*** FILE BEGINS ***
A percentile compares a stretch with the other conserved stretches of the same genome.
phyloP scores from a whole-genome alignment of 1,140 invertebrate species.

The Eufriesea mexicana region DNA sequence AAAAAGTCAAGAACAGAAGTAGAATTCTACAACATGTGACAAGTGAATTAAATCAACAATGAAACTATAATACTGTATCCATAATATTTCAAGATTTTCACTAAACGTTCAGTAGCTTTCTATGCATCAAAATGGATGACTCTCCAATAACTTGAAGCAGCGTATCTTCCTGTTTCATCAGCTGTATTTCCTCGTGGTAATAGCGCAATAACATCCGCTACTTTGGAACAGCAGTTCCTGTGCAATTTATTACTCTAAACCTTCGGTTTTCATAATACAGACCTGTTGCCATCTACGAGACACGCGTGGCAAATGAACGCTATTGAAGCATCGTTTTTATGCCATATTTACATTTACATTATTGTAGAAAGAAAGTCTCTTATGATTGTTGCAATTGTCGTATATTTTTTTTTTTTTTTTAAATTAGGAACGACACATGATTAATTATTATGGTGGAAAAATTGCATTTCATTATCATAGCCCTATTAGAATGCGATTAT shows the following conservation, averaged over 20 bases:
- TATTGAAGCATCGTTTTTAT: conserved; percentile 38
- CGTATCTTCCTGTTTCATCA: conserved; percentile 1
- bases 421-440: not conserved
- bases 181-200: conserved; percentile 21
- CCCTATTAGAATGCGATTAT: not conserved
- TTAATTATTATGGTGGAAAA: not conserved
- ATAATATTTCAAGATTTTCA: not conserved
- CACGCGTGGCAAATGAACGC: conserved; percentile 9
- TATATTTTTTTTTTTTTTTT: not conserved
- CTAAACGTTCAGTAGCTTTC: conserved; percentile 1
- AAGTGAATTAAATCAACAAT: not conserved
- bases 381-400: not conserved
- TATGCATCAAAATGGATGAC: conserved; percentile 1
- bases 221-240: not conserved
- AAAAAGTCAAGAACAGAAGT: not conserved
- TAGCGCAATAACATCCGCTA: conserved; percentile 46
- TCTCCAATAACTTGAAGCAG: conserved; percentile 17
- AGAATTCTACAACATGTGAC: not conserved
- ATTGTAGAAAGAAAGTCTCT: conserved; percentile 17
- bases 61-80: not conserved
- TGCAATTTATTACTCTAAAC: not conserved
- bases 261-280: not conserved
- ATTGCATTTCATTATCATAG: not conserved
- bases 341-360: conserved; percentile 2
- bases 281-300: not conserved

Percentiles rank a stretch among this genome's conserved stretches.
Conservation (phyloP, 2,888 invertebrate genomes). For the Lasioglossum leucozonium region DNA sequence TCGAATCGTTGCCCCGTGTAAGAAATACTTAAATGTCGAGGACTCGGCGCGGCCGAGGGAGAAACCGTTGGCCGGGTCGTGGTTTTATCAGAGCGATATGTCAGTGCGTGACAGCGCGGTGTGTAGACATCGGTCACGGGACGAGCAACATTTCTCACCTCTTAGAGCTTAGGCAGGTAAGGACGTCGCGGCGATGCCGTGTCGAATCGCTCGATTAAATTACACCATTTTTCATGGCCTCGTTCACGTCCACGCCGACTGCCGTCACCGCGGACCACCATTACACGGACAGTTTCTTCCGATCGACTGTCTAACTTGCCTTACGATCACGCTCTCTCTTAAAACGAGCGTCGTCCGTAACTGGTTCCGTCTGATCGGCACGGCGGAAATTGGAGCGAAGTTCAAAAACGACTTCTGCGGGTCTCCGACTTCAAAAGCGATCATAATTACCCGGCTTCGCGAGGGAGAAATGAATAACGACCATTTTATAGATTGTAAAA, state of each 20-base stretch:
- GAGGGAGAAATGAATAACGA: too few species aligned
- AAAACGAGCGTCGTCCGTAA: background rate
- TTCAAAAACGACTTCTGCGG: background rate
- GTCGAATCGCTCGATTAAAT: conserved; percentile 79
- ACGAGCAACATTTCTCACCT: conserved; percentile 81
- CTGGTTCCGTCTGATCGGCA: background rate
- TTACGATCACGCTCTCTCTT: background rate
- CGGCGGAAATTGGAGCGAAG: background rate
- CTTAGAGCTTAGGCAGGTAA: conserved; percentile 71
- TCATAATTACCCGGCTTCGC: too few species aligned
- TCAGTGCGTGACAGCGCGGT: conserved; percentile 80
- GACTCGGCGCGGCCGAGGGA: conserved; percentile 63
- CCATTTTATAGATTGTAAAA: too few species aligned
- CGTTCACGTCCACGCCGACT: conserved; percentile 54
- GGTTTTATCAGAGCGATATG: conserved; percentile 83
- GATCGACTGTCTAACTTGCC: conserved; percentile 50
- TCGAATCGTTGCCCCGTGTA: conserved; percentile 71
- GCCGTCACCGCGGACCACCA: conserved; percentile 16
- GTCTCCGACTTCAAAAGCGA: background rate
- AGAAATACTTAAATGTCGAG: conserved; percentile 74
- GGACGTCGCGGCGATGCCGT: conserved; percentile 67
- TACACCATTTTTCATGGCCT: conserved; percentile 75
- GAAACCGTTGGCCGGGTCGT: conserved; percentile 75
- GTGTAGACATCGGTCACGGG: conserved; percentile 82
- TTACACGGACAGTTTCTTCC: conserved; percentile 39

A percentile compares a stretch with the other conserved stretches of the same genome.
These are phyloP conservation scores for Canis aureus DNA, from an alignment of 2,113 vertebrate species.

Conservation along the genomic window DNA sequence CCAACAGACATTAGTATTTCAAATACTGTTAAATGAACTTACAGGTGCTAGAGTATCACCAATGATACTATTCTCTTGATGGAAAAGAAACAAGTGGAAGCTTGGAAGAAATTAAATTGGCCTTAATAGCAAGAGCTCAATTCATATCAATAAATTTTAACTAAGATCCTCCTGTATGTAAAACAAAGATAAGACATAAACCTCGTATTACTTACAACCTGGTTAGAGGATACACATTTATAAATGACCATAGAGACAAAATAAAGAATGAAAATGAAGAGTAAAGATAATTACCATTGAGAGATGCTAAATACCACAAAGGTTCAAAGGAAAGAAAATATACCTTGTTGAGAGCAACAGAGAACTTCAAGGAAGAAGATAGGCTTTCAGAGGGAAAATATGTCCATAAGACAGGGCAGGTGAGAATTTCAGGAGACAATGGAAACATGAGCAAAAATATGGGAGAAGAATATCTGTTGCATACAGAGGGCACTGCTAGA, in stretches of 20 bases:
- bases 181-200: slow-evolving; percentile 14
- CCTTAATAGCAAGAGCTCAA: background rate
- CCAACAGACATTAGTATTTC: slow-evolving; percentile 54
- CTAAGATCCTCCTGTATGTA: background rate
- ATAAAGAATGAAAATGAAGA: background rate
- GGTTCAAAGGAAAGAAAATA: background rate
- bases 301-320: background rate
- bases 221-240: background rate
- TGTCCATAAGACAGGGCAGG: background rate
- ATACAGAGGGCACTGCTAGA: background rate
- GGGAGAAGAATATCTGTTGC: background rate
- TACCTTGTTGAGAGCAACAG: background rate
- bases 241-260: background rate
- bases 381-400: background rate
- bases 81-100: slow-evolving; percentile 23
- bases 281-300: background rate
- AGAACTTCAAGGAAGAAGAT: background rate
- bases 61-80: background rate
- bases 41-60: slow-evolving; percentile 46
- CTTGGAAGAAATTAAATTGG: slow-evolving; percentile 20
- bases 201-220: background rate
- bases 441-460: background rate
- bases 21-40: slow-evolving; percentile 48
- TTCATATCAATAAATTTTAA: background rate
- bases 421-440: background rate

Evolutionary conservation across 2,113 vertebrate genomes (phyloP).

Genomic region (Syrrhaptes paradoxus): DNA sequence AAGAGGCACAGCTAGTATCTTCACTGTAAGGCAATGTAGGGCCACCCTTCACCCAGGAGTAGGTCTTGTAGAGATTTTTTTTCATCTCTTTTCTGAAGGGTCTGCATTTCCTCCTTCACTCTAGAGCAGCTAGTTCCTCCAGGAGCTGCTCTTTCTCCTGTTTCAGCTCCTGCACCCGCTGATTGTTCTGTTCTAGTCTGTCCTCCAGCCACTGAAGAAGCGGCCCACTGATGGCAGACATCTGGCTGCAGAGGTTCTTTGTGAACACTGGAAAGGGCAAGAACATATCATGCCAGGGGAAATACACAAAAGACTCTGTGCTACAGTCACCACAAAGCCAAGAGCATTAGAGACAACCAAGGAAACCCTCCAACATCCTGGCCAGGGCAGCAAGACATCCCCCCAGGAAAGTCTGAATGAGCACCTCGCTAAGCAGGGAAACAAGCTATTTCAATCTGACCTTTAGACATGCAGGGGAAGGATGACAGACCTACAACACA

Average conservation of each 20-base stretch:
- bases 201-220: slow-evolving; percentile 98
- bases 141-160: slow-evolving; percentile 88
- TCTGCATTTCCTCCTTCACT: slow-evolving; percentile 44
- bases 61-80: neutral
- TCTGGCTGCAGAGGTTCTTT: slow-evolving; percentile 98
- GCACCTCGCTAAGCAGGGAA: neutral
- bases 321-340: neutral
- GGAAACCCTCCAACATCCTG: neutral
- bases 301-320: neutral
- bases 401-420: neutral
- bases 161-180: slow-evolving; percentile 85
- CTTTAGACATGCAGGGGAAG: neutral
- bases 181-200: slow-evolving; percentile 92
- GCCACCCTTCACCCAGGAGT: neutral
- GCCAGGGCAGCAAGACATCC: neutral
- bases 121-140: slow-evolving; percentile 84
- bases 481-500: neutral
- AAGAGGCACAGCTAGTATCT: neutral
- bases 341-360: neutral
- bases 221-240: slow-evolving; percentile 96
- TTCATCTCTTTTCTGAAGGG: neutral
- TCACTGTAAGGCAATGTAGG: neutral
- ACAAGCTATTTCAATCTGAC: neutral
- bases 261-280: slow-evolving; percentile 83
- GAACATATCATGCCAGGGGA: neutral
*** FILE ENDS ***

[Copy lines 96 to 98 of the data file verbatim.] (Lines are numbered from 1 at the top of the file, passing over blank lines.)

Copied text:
- bases 401-420: neutral
- bases 161-180: slow-evolving; percentile 85
- CTTTAGACATGCAGGGGAAG: neutral